If some people are hibernating you wouldn't be able to tell. Ocean Dr is packed, the beaches are packed. I tried to go kayaking in Oleta state park but left because of the long lines of people renting equipment. Everything is so packed I WISH people were hibernating indoors.

I lived in SE Michigan for 16 years. I've seen "mild" winters and extreme winters. I'm not going to tell people what they should prefer but I'd gladly run a marathon (I jog every morning here for about 5 miles) in the midday sun in August in Miami than January back in Michigan. In fact when I lived there, I'd generally begin going to a indoor gym sometime in November. And people definitely hibernated there. Comparing Chicago to Dallas is unfair since Chicago is a "walking" city. Compare it to suburban Detroit.
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Old 08-13-2017, 12:12 AM
 
2,438 posts, read 1,364,052 times
Reputation: 1945
Quote:
Originally Posted by Texyn View Post
I'm still waiting on a picture from an area up North that can compare to what I showed for Dallas. Until then, none of your babbling matters.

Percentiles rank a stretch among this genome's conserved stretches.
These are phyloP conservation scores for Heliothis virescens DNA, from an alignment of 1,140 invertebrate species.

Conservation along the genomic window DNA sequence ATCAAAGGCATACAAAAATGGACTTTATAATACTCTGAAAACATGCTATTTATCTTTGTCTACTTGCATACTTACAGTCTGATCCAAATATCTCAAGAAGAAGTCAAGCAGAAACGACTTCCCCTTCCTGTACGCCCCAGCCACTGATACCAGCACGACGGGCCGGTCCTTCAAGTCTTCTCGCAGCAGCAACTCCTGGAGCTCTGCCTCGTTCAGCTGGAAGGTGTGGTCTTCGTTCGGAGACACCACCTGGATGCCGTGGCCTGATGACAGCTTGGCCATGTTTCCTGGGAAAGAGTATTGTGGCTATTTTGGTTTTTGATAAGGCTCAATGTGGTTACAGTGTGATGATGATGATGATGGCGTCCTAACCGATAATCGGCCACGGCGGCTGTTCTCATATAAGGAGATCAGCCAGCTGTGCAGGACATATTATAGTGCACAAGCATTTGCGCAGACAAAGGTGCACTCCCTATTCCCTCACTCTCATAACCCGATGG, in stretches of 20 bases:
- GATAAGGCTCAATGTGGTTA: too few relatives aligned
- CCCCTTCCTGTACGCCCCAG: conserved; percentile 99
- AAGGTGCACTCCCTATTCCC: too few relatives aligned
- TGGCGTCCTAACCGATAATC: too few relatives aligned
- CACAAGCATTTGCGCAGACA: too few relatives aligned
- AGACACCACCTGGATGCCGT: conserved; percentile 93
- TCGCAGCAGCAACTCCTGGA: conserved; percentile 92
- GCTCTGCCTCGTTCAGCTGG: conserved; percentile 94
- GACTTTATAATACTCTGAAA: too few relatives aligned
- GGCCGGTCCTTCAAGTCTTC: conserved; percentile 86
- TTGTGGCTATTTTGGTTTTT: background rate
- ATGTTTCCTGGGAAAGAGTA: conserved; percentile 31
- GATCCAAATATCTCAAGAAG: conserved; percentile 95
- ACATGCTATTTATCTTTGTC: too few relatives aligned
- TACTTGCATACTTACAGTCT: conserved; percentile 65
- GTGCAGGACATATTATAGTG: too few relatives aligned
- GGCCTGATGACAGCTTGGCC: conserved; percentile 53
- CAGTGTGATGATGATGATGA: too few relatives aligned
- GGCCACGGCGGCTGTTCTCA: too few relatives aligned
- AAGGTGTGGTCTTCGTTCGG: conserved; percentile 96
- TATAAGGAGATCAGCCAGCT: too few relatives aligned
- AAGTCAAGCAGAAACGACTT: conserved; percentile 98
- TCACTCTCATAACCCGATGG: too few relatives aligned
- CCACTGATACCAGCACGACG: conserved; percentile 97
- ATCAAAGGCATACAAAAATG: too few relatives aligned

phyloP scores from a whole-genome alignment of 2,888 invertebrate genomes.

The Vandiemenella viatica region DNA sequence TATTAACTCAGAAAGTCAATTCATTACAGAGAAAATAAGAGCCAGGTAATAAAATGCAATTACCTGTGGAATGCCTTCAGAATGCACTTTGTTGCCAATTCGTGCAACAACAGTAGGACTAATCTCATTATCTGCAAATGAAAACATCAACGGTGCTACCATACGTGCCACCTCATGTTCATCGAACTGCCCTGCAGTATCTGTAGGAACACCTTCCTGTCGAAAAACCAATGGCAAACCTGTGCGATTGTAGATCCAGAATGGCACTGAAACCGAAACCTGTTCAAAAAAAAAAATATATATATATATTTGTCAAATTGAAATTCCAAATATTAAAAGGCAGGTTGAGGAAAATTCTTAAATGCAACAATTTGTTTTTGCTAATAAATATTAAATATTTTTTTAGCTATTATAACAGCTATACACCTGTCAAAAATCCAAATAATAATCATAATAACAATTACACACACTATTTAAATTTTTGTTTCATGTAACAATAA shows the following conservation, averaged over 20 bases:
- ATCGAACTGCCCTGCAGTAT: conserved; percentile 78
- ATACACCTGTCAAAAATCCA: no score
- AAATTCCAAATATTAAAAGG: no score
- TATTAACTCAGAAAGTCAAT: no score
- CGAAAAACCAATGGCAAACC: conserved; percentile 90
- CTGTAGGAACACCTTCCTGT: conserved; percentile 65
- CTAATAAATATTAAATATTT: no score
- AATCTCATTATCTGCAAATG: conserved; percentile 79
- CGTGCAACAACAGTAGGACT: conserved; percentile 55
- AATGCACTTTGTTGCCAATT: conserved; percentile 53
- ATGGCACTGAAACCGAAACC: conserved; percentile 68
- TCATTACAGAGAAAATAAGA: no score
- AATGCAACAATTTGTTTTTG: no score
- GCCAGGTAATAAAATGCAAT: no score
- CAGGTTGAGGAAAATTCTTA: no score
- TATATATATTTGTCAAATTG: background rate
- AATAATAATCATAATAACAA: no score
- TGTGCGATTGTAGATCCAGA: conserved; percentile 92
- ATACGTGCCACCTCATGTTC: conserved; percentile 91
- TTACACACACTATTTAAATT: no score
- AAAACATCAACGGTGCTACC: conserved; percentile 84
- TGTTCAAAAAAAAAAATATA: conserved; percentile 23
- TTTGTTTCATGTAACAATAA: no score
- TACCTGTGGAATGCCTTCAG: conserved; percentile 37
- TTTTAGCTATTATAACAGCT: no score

Oh and DC and coastal Virginia are in the South.
See for yourself

DC Tropics: Testing the limits: 2015 winners

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Old 08-13-2017, 03:21 AM
 
Location: "The Dirty Irv" Irving, TX
2,051 posts, read 891,920 times
Reputation: 2448
Quote:
Originally Posted by Parhe View Post
I don't know people who wait for their cars to cool off, even for people who park outside of garages (which is most people I know). I've never heard of their cars taking damage from not waiting them to cool off and I certainly never had issue with it. Thing is, you generally don't have to wait for a car to cool down (or heat up), at least from my experience with cars in Dallas, but taking some ice and snow off is a necessity. So, yeah, I do think people on average in places like Chicago spend more time dealing with ice than people in DFW spend waiting for their cars to cool off.